When is dinner?

Depending on the country you visit, dinner can be served at a different time than in your home country. In Spain and South America, people sit down to dinner around 10 or 11 pm. Wandering the streets of Madrid at 1 am, you will see families with their children having an after-dinner walk before heading home. In Arab countries, dinner is also usually taken after 10 pm. In Paris and Rome, it’s around 9 pm, whereas in New York, restaurants generally have two dinner sittings, with the earliest starting from 5:30 pm.

Street food markets

Street food markets are the best place to enjoy fresh and authentic food. Tuck into freshly baked bread, aromatic teas, and strong coffees. It’s important to practice standard food hygiene rules, look at how the food is being prepared, ensure it’s not being washed in tap water, and be wary of anything that doesn’t look fresh.

Avoid tourist restaurants

Visit a tourist attraction, and you’ll surely find a restaurant. To gain a more authentic experience, go off the beaten track, even just a street over, and you’ve no idea what little eateries you will discover. They will often have better food and will be a lot more affordable than the overpriced restaurants in the popular main square.

Benefits of being a solo traveler

There are many benefits to being a solo traveler, and dining out is one of them. Even the most exclusive restaurants in the world can accommodate room for one more. If you want to experience a particular dining experience but don’t want the hassle of booking prior, this can save you trouble.

Written by Sarah McCann, Blog Editor at, a luggage delivery service helping travelers worldwide.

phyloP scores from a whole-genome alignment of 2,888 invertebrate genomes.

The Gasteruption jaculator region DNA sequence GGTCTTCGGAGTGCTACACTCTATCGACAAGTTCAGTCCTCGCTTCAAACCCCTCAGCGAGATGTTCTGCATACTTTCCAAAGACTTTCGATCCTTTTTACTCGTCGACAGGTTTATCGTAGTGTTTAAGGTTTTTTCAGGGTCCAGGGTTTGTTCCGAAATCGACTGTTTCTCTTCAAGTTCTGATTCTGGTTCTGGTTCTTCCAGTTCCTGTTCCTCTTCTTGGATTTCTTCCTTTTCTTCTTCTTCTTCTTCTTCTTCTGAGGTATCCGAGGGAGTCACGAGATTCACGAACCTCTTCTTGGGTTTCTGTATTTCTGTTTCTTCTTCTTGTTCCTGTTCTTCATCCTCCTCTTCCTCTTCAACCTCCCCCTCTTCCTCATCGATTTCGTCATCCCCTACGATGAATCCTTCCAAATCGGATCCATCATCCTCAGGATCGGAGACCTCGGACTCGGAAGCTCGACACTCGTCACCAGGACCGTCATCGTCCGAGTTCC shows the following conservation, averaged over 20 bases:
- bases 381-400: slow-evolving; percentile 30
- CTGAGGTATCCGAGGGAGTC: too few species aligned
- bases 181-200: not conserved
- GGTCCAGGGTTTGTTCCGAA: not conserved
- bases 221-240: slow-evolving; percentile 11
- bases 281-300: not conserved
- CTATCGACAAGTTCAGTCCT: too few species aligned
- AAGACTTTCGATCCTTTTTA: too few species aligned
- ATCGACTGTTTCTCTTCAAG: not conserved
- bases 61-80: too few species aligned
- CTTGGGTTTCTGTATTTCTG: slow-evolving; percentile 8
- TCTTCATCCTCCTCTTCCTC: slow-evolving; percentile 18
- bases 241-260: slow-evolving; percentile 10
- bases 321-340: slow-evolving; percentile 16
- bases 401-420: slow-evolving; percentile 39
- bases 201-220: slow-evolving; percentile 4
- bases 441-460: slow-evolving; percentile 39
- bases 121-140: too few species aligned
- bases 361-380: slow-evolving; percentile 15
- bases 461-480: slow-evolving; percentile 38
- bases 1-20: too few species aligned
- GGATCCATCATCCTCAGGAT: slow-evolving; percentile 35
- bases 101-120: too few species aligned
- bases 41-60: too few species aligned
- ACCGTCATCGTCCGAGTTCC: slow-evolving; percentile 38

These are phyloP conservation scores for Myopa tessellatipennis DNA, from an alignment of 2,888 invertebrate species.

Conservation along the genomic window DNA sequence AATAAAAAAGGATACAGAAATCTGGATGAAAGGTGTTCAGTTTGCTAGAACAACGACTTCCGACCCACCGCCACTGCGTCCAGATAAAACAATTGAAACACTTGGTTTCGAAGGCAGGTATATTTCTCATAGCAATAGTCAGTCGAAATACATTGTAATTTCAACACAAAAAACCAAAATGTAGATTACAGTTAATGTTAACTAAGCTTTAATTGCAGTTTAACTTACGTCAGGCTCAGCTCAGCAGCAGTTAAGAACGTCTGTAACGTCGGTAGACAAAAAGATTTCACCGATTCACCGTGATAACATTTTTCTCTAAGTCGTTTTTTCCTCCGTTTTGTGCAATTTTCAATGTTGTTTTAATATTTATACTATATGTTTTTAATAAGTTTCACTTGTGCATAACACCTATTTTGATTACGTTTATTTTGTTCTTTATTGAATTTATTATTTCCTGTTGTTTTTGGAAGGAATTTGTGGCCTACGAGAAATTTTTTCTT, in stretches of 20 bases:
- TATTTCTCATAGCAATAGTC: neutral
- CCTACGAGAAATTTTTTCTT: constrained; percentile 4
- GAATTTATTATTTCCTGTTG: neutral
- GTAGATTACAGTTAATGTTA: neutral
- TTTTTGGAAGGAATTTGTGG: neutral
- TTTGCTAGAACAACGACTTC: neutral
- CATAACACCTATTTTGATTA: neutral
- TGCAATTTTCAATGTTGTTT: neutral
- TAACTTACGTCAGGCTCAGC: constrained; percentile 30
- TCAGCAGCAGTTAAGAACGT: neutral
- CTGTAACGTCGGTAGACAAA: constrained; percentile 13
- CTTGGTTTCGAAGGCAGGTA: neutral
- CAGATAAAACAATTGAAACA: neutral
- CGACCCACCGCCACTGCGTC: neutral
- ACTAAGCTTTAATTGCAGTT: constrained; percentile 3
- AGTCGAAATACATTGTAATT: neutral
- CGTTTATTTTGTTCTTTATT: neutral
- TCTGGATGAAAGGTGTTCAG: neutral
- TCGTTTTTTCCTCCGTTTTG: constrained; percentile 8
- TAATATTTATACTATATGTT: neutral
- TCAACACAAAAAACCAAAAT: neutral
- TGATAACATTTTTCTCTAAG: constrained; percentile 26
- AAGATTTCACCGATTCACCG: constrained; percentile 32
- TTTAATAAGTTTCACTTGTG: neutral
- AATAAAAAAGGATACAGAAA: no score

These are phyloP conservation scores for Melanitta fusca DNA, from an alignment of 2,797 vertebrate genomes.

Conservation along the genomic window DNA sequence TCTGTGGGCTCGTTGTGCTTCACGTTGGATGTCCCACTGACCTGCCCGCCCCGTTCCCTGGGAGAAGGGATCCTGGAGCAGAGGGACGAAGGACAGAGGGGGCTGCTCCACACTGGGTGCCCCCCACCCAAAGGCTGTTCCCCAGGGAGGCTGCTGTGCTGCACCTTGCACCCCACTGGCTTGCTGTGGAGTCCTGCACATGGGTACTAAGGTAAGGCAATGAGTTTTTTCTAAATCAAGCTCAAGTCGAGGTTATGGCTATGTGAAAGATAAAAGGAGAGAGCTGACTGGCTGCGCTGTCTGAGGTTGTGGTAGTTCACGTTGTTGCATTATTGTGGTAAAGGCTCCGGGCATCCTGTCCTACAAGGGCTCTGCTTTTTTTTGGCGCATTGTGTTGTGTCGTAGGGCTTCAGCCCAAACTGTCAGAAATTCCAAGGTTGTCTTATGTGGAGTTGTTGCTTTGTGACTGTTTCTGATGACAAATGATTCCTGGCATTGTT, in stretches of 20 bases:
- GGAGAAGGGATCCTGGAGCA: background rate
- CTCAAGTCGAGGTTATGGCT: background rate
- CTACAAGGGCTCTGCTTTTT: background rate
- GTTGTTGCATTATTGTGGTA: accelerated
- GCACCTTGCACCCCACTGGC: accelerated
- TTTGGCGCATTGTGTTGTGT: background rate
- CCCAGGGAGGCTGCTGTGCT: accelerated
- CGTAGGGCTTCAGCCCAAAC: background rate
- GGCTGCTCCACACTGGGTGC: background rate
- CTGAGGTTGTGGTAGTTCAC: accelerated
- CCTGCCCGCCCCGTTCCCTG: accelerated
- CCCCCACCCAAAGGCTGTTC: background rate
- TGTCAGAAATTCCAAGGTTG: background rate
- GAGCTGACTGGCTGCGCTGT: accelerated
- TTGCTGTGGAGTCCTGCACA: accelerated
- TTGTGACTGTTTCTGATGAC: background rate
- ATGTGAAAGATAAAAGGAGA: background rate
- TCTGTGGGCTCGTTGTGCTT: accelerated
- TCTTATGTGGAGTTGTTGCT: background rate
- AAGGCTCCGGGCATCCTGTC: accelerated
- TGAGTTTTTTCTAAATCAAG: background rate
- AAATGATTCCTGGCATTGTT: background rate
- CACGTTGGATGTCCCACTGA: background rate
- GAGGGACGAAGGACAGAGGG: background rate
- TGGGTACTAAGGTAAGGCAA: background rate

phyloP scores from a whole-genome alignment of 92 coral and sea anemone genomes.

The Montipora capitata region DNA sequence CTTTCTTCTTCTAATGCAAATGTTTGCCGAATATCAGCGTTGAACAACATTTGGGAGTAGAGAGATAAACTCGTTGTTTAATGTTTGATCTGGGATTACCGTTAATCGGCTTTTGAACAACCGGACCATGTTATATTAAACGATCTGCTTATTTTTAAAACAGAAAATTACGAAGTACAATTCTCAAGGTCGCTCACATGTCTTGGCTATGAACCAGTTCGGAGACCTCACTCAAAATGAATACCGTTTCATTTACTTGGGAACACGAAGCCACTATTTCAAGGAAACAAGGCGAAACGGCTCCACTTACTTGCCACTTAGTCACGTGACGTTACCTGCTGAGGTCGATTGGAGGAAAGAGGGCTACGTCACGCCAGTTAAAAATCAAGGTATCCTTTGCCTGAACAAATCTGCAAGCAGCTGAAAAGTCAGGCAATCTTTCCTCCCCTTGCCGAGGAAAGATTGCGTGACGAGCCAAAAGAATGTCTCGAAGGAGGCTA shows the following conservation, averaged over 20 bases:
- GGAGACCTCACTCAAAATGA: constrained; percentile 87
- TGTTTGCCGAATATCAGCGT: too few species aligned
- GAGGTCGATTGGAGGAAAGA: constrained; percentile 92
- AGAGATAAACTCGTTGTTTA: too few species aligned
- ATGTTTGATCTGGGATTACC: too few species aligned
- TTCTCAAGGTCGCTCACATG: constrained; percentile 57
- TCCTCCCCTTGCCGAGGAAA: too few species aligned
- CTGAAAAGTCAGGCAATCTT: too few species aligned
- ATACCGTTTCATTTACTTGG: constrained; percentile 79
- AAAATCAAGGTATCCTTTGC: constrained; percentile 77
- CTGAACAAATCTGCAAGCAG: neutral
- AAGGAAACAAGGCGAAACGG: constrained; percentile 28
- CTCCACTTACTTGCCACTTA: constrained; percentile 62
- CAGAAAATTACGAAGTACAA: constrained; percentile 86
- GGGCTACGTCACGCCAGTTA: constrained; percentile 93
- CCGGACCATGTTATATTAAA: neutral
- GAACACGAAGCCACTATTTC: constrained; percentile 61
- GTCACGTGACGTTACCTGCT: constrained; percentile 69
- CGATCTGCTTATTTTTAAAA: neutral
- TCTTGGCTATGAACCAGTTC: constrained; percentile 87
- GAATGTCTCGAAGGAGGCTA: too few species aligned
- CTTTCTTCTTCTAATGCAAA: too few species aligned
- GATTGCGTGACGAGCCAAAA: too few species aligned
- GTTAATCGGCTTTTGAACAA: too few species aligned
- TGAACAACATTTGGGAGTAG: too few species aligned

About Julee: Julee Morrison is an experienced author with 35 years of expertise in parenting and recipes. She is the author of four cookbooks: The Instant Pot College Cookbook, The How-To Cookbook for Teens, The Complete Cookbook for Teens, and The Complete College Cookbook. Julee is passionate about baking, crystals, reading, and family. Her writing has appeared in The LA Times (Bon Jovi Obsession Goes Global), Disney's Family Fun Magazine (August 2010, July 2009, September 2008), and My Family Gave Up Television (page 92, Disney Family Fun August 2010). Her great ideas have been featured in Disney's Family Fun (Page 80, September 2008) and the Write for Charity book From the Heart (May 2010). Julee's work has also been published in Weight Watchers Magazine, All You Magazine (Jan. 2011, February 2011, June 2013), Scholastic Parent and Child Magazine (Oct. 2011), Red River Family Magazine (Jan. 2011),, and more. Notably, her article "My Toddler Stood on Elvis' Grave and Scaled Over Boulders to Get to a Dinosaur" made AP News, and "The Sly Way I Cured My Child's Lying Habit" was featured on PopSugar. When she's not writing, Julee enjoys spending time with her family and exploring new baking recipes.